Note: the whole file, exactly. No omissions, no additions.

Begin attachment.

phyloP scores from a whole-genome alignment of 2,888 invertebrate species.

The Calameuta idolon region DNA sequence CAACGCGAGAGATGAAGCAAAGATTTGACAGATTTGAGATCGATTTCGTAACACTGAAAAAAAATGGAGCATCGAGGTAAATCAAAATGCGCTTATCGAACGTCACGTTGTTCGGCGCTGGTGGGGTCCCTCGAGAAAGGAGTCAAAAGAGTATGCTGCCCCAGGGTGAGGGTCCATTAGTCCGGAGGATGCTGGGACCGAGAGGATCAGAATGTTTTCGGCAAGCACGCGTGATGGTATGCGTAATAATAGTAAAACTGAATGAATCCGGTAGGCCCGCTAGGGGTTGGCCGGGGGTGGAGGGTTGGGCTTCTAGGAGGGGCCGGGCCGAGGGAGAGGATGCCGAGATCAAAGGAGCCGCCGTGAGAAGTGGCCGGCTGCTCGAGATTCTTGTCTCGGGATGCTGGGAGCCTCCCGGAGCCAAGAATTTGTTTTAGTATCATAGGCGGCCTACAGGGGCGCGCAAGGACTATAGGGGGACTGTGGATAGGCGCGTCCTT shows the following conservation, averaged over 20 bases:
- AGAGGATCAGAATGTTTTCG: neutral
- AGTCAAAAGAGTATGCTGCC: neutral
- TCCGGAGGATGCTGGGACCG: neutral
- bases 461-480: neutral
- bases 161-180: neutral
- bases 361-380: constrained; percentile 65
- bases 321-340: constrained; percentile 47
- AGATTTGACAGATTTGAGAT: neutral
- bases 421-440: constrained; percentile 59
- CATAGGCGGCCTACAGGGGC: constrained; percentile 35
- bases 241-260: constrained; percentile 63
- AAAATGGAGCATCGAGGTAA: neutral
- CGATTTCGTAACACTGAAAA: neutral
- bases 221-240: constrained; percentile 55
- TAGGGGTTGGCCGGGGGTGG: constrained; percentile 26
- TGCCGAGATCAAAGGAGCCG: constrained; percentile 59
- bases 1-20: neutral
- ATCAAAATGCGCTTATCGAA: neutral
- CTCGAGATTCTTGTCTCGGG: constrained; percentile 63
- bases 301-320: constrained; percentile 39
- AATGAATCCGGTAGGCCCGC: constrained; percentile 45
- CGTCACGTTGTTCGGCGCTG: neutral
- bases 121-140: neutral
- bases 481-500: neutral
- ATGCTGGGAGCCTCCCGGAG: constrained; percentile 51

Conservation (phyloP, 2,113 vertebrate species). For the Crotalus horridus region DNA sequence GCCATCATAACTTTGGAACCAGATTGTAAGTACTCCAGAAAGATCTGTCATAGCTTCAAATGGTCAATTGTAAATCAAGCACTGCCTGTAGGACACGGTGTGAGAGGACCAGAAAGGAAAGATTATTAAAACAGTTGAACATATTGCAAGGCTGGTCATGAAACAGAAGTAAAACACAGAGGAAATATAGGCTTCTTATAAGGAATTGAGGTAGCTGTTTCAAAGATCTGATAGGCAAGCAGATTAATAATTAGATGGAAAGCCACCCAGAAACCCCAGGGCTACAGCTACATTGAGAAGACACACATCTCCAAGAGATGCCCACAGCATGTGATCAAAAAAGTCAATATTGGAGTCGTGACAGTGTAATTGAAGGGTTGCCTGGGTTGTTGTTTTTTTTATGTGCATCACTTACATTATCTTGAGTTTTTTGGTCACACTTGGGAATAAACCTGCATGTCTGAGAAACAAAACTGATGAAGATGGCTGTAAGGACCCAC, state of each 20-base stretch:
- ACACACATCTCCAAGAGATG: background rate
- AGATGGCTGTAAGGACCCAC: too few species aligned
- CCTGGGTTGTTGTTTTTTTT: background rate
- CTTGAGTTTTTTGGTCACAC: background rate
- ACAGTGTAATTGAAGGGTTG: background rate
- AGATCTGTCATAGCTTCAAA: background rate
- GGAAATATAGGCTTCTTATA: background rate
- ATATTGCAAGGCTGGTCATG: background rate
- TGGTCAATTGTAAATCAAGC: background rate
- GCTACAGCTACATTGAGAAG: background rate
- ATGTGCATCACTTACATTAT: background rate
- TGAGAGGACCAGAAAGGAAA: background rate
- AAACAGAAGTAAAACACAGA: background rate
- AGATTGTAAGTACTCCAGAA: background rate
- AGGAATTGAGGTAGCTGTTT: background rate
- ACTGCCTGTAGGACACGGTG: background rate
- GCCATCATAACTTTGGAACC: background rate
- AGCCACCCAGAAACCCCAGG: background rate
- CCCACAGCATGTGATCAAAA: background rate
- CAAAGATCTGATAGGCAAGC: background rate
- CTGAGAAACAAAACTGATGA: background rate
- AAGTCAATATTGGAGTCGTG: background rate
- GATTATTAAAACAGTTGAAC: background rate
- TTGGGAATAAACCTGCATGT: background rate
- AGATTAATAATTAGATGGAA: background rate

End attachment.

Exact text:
phyloP scores from a whole-genome alignment of 2,888 invertebrate species.

The Calameuta idolon region DNA sequence CAACGCGAGAGATGAAGCAAAGATTTGACAGATTTGAGATCGATTTCGTAACACTGAAAAAAAATGGAGCATCGAGGTAAATCAAAATGCGCTTATCGAACGTCACGTTGTTCGGCGCTGGTGGGGTCCCTCGAGAAAGGAGTCAAAAGAGTATGCTGCCCCAGGGTGAGGGTCCATTAGTCCGGAGGATGCTGGGACCGAGAGGATCAGAATGTTTTCGGCAAGCACGCGTGATGGTATGCGTAATAATAGTAAAACTGAATGAATCCGGTAGGCCCGCTAGGGGTTGGCCGGGGGTGGAGGGTTGGGCTTCTAGGAGGGGCCGGGCCGAGGGAGAGGATGCCGAGATCAAAGGAGCCGCCGTGAGAAGTGGCCGGCTGCTCGAGATTCTTGTCTCGGGATGCTGGGAGCCTCCCGGAGCCAAGAATTTGTTTTAGTATCATAGGCGGCCTACAGGGGCGCGCAAGGACTATAGGGGGACTGTGGATAGGCGCGTCCTT shows the following conservation, averaged over 20 bases:
- AGAGGATCAGAATGTTTTCG: neutral
- AGTCAAAAGAGTATGCTGCC: neutral
- TCCGGAGGATGCTGGGACCG: neutral
- bases 461-480: neutral
- bases 161-180: neutral
- bases 361-380: constrained; percentile 65
- bases 321-340: constrained; percentile 47
- AGATTTGACAGATTTGAGAT: neutral
- bases 421-440: constrained; percentile 59
- CATAGGCGGCCTACAGGGGC: constrained; percentile 35
- bases 241-260: constrained; percentile 63
- AAAATGGAGCATCGAGGTAA: neutral
- CGATTTCGTAACACTGAAAA: neutral
- bases 221-240: constrained; percentile 55
- TAGGGGTTGGCCGGGGGTGG: constrained; percentile 26
- TGCCGAGATCAAAGGAGCCG: constrained; percentile 59
- bases 1-20: neutral
- ATCAAAATGCGCTTATCGAA: neutral
- CTCGAGATTCTTGTCTCGGG: constrained; percentile 63
- bases 301-320: constrained; percentile 39
- AATGAATCCGGTAGGCCCGC: constrained; percentile 45
- CGTCACGTTGTTCGGCGCTG: neutral
- bases 121-140: neutral
- bases 481-500: neutral
- ATGCTGGGAGCCTCCCGGAG: constrained; percentile 51

Conservation (phyloP, 2,113 vertebrate species). For the Crotalus horridus region DNA sequence GCCATCATAACTTTGGAACCAGATTGTAAGTACTCCAGAAAGATCTGTCATAGCTTCAAATGGTCAATTGTAAATCAAGCACTGCCTGTAGGACACGGTGTGAGAGGACCAGAAAGGAAAGATTATTAAAACAGTTGAACATATTGCAAGGCTGGTCATGAAACAGAAGTAAAACACAGAGGAAATATAGGCTTCTTATAAGGAATTGAGGTAGCTGTTTCAAAGATCTGATAGGCAAGCAGATTAATAATTAGATGGAAAGCCACCCAGAAACCCCAGGGCTACAGCTACATTGAGAAGACACACATCTCCAAGAGATGCCCACAGCATGTGATCAAAAAAGTCAATATTGGAGTCGTGACAGTGTAATTGAAGGGTTGCCTGGGTTGTTGTTTTTTTTATGTGCATCACTTACATTATCTTGAGTTTTTTGGTCACACTTGGGAATAAACCTGCATGTCTGAGAAACAAAACTGATGAAGATGGCTGTAAGGACCCAC, state of each 20-base stretch:
- ACACACATCTCCAAGAGATG: background rate
- AGATGGCTGTAAGGACCCAC: too few species aligned
- CCTGGGTTGTTGTTTTTTTT: background rate
- CTTGAGTTTTTTGGTCACAC: background rate
- ACAGTGTAATTGAAGGGTTG: background rate
- AGATCTGTCATAGCTTCAAA: background rate
- GGAAATATAGGCTTCTTATA: background rate
- ATATTGCAAGGCTGGTCATG: background rate
- TGGTCAATTGTAAATCAAGC: background rate
- GCTACAGCTACATTGAGAAG: background rate
- ATGTGCATCACTTACATTAT: background rate
- TGAGAGGACCAGAAAGGAAA: background rate
- AAACAGAAGTAAAACACAGA: background rate
- AGATTGTAAGTACTCCAGAA: background rate
- AGGAATTGAGGTAGCTGTTT: background rate
- ACTGCCTGTAGGACACGGTG: background rate
- GCCATCATAACTTTGGAACC: background rate
- AGCCACCCAGAAACCCCAGG: background rate
- CCCACAGCATGTGATCAAAA: background rate
- CAAAGATCTGATAGGCAAGC: background rate
- CTGAGAAACAAAACTGATGA: background rate
- AAGTCAATATTGGAGTCGTG: background rate
- GATTATTAAAACAGTTGAAC: background rate
- TTGGGAATAAACCTGCATGT: background rate
- AGATTAATAATTAGATGGAA: background rate